Painter Matthew Freel creates enigmatic images of historical, often political, figures. Hovering somewhere between classical portraiture and action figure illustrations, the characters in Freel’s paintings, drawings, and collages are highly animated and highly familiar. However, the most interesting part of these works is the way the artist manages to evoke a new understanding, a new identity for these icons of masculinity. Under Freel’s influence, their body language and facial expressions illuminate ideas and identities you never expected to find. I caught up with Matt early in October to find out what he is working on now in his studio.
Cara Ober: After earning an MFA at the School of Visual Arts in NY, why did you move to Baltimore?
Matthew Freel: My lovely then-girlfriend-now-wife Allyson was finishing up at the Baltimore City Teaching Residency with Johns Hopkins. After she completed the residency the city sucked us right in with its charm, artistic energy, and unique personality.
CO: In your work, you tend to take political and social icons from public sources and render them in an expressive and loose hand. How do you select your subjects? What does the process of transforming a clean, clear image into something more vague mean to you?
MF: I explore what I am naturally drawn to. The human form, heroes & villains, good & evil, myths & storytelling, identity in the form of personal and shared history – an overall kind of humanism. I do a fair amount of research & educational “wondering” in terms of my subjects; many times I come across photographs or historical paintings that speak to me. Drawing the images, whether found or created, is a way of deconstructing & interpreting the subjects and my attraction to them. This process allows me to blur and complicate the narrative as well, often by inserting a subtext or concurrent narrative. There’s something about confronting photography within the realm of painting that’s in the background of all of this as well.
CO: Do you consider yourself a Pop Artist? What is your relation to the term? How do you feel about it?
MF: There are certainly elements of popular culture in my work and hopefully I am using them in a purposeful useful way like the best of Warhol in ‘high’ art or Jack Kirby in ‘low’ art. I think these are some of the most revolutionary artists that have ever existed if you look at their lingering impact on our culture. But I don’t use the subjects ironically, as some Pop art does. Even if there’s humor in my work, it comes from a sincere respect for the subject. I don’t consider myself any particular kind of artist but the term doesn’t bother me.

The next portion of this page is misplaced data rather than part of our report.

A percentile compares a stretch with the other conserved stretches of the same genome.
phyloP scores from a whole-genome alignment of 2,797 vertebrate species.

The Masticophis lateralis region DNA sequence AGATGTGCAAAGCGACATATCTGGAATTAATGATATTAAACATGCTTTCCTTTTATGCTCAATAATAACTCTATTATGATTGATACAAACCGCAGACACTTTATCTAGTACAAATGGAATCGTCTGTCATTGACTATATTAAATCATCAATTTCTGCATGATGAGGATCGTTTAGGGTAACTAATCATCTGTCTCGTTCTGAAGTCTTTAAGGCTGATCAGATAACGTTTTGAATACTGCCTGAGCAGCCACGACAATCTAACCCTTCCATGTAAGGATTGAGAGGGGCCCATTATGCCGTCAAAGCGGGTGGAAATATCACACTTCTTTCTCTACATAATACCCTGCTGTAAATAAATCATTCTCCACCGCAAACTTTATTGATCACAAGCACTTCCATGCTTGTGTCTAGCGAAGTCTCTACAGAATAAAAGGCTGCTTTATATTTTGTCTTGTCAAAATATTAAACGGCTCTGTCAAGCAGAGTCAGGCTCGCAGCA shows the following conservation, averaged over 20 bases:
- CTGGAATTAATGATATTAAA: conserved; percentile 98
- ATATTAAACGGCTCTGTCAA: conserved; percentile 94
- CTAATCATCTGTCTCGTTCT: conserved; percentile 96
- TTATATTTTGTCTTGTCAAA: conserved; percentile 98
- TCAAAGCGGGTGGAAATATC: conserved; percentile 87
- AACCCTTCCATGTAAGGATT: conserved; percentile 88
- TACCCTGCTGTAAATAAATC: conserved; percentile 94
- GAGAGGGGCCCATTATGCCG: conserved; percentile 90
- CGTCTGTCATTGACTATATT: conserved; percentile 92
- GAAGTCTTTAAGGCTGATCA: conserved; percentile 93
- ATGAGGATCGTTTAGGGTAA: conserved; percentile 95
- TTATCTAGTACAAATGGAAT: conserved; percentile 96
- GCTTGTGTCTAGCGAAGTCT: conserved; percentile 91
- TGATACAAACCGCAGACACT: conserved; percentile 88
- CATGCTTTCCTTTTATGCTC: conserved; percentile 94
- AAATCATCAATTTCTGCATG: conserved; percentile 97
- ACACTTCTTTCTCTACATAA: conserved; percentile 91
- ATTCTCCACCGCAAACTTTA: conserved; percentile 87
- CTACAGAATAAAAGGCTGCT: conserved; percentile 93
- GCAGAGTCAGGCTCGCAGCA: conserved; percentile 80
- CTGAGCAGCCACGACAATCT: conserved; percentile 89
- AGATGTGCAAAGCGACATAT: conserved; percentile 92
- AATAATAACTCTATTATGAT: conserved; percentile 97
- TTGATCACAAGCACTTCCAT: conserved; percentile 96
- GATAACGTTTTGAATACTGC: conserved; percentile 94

CO: I know for a while you had a studio at School 33. How was it? What are the benefits of working there? Where is your studio these days?
MF: I was at School 33 for almost 3 years and I cannot say enough about the place. What an amazing resource as a beautiful, low-priced (thanks to the city!) studio with a great mentor experience every couple of months. Looking back the community culture was just as important as the studios themselves and I developed lasting friendships. And Rene Treviño and the staff can’t be beat.
CO: What kinds of materials do you use? What kinds of drawings materials and paper? What kind of paints?
MF: Almost everything when it comes to drawing and painting. For idea generation I’ll never abandon simple graphite on paper – it is such a direct vision-to-hand vehicle. But I’m always experimenting with different surfaces. A few of my favorites are old-fashioned good oil paint (like Old Holland or Williamsburg) on canvas (primed in different ways depending on what I’m painting or I’ve even worked on unprimed canvas); impasto-like watercolor on Yupo (plastic paper); and acrylic gesso and ink on paper. I’ve been experimenting lately with different sized (as in primed) papers; Arches & Aquabee make great products. I also like to make collages with found images, prints or originals of my drawings/paintings, and inkjet prints, which I then paint over – these are a way of anything-goes no-thinking exploration. Whatever can communicate directly, viscerally and with meaning. Blood and tears are fair game.
CO: Please describe your working process and how you know you are finished with a piece.
MF: I try to follow my intuition – I feel like any successful painting has an internal logic that makes sense within the walls of those edges. Sometimes this means many sketches and revisions to arrive at a specific image; sometimes the composition announces itself more assertively and the revisions happen on the actual piece without much planning. I don’t have a good answer for this one – my process really varies depending upon how I am communicating with the work. As far as when I’m finished, usually I know it’s over when I walk away from it and it doesn’t bother me enough within a couple months to take it up again.
CO: What upcoming projects and/or exhibits are coming up for you?
MF: My current project examines the myth and history of the early American republic. It examines subjects such as the Lincoln-Douglas debates and John Henry while referencing Roman mythology, modern Superheroes, and current political figures. I have a couple exhibitions in the works which will be announced shortly but I can’t confirm now – you’ll have to check my website www.matthewfreel.com for details (email email@example.com to sign up for the mailing list!).